International

 

 

Down to Earth No 62   August 2004

Community holds Newmont to account
Villagers from Buyat Bay, North Sulawesi have lodged complaints with the police over the devastating health impacts of Newmont Minahasa Raya's gold mine. At least 30 people are believed to have died as a result of the heavy metal pollution caused by the mine, which dumps tailings on the sea-bed.

Down to Earth No. 61, May 2004

The government of President Megawati has caved in to pressure from international mining companies to allow open-pit mining in protected forests, paving the way for yet more forest destruction and marginalisation of forest-dependent communities.

The go-ahead for mining in protected forests came on March 11, with a new Government Regulation in Lieu of Law (Perpu) No. 1/2004 on Changes to Law No. 41 of 1999 on Forestry. The regulation adds two extra paragraphs (83A and 83B) to the 1999 law.

Down to Earth No 61  May 2004


Local people, supported by an indigenous organisation, disrupted the coal-mining operations of Australian-owned PT Bahari Cakrawala Sebuku in February, to protest against the impacts of mining on the island of Sebuku, off South Kalimantan.

The February protest, which involved local people supported by the South Kalimantan Indigenous People's Union (PERMADA) and local NGOs, blocked a mining road at the Sebuku coal mine.

Down to Earth No 60  February 2004

The death of a local man at the hands of police guards employed by an Australian mining company is a grim reminder that mining companies, backed by repressive government policies, put profits before people.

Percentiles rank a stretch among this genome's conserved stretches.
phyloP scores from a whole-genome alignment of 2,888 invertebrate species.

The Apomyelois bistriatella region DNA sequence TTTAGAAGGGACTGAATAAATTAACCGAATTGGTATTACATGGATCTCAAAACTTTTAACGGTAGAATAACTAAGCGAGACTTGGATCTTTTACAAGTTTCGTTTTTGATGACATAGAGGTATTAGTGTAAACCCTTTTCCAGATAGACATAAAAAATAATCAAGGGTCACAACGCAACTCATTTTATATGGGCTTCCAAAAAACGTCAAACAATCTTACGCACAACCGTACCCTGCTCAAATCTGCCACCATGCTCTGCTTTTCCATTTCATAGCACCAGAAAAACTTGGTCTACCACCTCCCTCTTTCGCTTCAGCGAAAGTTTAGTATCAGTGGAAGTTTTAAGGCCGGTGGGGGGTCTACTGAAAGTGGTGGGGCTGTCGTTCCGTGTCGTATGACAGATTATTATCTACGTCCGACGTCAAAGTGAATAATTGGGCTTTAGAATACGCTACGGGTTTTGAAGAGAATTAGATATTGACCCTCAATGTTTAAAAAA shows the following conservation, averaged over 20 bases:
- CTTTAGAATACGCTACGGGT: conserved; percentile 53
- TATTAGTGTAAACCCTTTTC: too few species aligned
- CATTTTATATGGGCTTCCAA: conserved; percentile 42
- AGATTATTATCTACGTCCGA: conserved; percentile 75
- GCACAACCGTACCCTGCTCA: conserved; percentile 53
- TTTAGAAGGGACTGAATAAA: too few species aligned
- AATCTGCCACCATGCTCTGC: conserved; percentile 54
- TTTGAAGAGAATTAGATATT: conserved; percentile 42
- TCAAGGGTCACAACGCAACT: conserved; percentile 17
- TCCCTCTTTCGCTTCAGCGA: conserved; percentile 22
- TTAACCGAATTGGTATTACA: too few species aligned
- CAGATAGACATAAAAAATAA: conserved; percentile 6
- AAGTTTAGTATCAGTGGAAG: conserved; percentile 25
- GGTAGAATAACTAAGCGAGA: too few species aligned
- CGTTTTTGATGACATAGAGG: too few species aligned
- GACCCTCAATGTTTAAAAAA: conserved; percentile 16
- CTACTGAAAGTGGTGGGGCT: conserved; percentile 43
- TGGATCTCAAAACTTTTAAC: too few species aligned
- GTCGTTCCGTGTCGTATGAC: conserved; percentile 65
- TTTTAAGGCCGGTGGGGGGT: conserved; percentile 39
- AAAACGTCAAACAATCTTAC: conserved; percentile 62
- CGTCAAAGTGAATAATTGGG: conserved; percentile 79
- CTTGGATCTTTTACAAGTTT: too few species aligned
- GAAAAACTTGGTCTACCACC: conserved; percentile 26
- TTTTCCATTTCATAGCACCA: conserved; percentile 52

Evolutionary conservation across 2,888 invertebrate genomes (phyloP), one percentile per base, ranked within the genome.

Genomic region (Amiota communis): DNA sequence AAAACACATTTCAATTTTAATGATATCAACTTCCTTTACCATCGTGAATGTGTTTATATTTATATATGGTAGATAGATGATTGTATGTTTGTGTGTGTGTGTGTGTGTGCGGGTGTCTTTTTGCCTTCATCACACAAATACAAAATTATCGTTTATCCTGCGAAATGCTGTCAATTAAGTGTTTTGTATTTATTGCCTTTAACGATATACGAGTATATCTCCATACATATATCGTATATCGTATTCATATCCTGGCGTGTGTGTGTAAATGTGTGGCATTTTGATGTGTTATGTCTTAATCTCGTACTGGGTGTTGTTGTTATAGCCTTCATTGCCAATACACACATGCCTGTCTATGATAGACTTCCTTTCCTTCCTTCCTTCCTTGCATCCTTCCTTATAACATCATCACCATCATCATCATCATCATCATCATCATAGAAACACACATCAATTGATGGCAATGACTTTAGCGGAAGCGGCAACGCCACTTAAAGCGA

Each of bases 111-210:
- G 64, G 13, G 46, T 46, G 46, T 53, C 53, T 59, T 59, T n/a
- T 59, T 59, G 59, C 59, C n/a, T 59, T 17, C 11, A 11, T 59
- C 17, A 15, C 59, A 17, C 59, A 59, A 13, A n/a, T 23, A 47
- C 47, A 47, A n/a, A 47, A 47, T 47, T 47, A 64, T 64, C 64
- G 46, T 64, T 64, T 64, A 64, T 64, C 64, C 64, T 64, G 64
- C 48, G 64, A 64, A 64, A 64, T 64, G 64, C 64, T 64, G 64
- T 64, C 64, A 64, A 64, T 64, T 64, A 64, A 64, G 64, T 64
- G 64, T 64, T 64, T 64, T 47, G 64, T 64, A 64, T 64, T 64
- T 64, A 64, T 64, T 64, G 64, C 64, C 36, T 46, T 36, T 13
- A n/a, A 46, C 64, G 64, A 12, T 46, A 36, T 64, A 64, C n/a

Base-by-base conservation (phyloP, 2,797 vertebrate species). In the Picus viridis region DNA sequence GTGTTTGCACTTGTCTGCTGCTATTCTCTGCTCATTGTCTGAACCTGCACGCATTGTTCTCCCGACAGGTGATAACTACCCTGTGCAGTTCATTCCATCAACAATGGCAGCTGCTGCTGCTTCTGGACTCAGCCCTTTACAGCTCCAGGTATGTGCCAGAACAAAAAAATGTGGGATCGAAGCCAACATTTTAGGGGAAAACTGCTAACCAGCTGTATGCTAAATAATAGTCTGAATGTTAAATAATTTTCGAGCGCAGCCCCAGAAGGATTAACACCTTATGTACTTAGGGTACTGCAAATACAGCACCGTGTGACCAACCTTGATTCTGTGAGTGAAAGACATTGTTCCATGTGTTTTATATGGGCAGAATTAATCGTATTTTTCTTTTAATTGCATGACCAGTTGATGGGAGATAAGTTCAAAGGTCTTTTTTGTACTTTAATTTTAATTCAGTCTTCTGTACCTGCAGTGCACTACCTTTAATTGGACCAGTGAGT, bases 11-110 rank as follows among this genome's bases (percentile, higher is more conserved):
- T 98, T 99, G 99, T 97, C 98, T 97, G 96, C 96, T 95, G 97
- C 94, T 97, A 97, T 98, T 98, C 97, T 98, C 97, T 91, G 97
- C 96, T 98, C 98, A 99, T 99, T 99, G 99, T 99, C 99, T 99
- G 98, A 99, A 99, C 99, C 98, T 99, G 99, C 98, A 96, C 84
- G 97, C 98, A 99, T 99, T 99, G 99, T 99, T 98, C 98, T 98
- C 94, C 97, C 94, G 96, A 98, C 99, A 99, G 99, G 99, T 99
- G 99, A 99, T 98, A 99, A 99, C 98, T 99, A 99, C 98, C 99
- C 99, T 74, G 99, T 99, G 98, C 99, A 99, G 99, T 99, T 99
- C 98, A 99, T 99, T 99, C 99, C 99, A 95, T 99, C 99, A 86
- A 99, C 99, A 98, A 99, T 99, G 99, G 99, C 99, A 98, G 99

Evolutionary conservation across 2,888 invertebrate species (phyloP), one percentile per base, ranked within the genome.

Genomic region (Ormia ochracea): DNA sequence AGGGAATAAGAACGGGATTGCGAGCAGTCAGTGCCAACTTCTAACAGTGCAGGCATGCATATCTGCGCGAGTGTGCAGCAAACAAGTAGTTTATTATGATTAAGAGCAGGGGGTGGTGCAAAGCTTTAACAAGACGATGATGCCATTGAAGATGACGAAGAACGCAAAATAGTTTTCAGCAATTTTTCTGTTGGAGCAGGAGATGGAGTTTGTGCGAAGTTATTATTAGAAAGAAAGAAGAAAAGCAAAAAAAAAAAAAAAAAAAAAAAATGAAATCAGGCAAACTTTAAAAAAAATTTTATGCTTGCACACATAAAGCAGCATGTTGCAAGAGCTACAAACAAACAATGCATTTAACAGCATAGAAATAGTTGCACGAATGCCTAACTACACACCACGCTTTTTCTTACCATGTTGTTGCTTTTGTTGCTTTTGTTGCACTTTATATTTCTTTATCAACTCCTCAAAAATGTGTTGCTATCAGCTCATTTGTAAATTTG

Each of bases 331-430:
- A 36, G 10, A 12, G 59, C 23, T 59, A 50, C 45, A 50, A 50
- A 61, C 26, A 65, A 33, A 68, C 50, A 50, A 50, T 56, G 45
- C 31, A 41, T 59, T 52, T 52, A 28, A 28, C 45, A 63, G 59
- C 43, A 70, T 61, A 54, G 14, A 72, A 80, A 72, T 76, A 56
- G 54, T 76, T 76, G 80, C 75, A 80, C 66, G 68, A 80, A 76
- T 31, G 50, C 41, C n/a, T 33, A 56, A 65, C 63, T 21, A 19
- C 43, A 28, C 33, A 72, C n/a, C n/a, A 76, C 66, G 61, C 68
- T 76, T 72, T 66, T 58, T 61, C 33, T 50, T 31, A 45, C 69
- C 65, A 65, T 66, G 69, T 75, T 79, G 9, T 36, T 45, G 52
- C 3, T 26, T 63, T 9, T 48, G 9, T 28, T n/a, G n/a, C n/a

One man was shot and another almost beaten to death when members of Indonesia's special forces police (Brimob) broke up a protest by customary landowners at Nusa Halmahera Minerals' Toguraci gold mining area, on Halmahera Island, North Maluku, in early January.

Down to Earth No 63  November 2004


Palm oil industry representatives, conservation organisations and NGOs met to discuss 'sustainable palm oil' in Jakarta in October.

Down to Earth No 58  August 2003


Indonesia is being pushed by powerful mining multinationals to open up protected forests for mining, but the international campaign to prevent yet more forest destruction is gaining momentum.

A final decision on whether or not companies can mine in Indonesia's protected forests - putting at risk some of the most biodiverse ecosystems in the world - is expected to be issued by Indonesia's parliament soon.

An Indonesian NGO coalition, led by mining advocacy network, JATAM, is campaigning to ma

Down to Earth No. 58, August 2003

PT IMK will not have to pay compensation for throwing people out of their mining areas.

 
by Erma S. Ranik


"Since the beginning of IMK's operations, fish have become scarce because IMK has polluted the river and our livestock can no longer graze because IMK has destroyed the area.